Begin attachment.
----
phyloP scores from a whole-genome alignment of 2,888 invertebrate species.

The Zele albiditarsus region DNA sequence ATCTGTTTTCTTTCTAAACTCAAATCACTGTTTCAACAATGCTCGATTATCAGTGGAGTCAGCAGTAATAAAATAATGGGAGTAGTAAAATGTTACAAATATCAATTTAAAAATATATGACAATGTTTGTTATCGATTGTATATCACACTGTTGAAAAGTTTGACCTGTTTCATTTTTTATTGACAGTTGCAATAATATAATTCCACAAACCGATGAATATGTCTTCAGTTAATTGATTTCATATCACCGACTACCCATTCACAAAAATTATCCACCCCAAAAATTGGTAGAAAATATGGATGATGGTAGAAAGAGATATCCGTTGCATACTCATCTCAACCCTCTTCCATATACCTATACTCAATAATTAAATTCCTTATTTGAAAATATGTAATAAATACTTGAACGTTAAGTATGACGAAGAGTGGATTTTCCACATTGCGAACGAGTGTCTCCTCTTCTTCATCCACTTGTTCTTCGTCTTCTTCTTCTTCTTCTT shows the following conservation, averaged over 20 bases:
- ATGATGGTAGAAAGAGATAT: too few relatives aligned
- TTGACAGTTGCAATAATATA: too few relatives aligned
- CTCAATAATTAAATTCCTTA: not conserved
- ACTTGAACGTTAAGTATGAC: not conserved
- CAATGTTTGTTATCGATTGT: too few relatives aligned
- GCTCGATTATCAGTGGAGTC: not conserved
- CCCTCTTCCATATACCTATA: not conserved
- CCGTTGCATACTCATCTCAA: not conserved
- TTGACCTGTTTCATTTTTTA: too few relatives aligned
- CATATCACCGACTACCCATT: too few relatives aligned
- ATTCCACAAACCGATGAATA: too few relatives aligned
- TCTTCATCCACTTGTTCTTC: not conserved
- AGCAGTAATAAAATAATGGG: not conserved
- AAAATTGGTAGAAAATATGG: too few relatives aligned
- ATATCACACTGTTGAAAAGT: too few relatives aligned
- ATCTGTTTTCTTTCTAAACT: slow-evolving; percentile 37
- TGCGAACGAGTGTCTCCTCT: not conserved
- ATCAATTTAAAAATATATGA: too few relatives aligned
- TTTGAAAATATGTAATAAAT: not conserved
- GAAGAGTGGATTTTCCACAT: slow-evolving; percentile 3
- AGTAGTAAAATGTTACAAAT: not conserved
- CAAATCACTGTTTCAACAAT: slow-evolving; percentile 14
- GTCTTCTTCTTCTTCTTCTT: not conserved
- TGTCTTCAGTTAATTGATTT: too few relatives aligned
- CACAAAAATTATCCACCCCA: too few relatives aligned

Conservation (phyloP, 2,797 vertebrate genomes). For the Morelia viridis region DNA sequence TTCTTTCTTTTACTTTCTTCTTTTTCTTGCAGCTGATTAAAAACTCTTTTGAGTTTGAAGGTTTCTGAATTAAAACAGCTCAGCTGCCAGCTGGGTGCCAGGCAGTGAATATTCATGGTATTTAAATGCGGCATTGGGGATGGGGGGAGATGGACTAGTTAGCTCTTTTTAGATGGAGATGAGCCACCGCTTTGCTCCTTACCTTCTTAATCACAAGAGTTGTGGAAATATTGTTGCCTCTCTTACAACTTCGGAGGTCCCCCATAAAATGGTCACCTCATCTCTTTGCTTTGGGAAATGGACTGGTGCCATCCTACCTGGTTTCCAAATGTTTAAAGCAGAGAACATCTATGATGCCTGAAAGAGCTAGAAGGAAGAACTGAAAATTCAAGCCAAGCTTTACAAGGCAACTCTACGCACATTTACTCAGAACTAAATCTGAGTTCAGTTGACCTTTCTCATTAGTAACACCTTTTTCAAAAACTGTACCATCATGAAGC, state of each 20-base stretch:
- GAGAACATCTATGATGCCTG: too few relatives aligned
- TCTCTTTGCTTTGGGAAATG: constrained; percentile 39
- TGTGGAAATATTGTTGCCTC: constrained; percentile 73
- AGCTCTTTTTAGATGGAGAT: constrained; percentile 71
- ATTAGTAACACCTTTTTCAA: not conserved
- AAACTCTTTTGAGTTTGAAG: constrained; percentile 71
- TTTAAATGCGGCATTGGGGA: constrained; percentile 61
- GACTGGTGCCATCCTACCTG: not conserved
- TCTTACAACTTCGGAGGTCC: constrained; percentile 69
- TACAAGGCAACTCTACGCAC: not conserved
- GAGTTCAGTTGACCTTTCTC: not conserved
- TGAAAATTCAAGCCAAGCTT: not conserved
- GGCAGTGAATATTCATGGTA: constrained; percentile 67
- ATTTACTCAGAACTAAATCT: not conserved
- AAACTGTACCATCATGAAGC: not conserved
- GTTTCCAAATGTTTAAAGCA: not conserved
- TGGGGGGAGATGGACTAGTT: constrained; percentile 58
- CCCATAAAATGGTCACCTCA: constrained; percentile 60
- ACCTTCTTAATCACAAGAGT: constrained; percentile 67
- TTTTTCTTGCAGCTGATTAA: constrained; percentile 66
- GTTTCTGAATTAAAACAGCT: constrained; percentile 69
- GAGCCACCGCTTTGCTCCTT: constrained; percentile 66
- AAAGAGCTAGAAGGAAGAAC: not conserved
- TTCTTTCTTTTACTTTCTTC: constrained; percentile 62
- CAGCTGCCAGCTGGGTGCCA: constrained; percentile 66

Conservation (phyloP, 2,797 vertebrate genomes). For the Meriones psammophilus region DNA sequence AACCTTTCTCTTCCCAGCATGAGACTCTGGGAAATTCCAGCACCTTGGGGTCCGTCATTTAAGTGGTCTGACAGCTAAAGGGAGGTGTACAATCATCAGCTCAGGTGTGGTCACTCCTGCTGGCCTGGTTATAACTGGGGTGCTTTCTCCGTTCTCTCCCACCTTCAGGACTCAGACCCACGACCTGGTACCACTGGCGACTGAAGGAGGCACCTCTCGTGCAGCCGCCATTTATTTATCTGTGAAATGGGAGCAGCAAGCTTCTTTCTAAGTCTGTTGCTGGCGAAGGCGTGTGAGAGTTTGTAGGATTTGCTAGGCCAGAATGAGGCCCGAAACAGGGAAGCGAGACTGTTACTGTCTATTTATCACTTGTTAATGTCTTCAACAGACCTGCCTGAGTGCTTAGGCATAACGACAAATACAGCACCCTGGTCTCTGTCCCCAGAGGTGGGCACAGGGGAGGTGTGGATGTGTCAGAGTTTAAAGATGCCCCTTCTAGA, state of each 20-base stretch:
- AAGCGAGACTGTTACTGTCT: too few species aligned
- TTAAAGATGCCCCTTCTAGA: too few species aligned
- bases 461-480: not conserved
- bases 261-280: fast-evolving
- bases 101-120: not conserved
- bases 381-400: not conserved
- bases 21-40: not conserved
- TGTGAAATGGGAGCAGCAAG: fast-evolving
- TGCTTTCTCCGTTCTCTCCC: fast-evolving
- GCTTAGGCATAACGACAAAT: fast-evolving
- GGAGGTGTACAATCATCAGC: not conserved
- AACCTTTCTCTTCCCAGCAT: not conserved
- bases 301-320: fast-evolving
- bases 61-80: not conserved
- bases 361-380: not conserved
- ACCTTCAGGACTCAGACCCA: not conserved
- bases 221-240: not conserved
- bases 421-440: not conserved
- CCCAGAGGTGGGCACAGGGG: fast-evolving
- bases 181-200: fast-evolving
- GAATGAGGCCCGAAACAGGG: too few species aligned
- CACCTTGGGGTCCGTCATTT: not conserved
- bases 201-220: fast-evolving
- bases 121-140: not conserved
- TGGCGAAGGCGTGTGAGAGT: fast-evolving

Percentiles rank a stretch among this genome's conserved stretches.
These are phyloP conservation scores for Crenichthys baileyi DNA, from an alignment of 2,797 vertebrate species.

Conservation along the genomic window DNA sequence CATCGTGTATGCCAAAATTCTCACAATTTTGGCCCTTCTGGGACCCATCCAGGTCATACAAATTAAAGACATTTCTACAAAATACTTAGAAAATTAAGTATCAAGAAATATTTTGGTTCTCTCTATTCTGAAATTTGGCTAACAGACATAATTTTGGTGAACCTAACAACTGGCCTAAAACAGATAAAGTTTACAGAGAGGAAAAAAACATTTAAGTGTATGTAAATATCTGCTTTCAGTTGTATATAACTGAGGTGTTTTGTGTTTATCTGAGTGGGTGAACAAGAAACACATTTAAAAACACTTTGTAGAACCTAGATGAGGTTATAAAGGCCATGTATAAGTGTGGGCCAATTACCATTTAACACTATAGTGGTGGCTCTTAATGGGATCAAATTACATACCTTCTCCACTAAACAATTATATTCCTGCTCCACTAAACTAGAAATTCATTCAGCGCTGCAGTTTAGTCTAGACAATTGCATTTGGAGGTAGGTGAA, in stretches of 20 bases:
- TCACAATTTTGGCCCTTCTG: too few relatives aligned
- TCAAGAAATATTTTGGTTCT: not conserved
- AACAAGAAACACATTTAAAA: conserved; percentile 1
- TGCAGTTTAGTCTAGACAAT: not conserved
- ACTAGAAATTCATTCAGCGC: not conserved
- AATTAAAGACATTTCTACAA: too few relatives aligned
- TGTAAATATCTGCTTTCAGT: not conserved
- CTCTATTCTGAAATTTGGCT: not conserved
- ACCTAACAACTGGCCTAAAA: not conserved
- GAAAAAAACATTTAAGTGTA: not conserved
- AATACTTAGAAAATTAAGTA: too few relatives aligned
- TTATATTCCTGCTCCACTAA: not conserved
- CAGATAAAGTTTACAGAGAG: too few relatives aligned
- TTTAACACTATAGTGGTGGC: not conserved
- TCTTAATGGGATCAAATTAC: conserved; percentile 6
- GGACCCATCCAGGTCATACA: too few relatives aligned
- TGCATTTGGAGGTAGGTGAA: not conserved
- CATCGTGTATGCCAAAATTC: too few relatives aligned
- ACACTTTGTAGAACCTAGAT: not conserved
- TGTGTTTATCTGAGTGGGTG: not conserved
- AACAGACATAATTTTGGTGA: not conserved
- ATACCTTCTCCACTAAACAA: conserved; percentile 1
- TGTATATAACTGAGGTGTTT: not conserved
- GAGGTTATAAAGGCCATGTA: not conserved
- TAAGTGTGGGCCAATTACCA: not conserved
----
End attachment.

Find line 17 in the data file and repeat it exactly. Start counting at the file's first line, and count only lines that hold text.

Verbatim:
- ATATCACACTGTTGAAAAGT: too few relatives aligned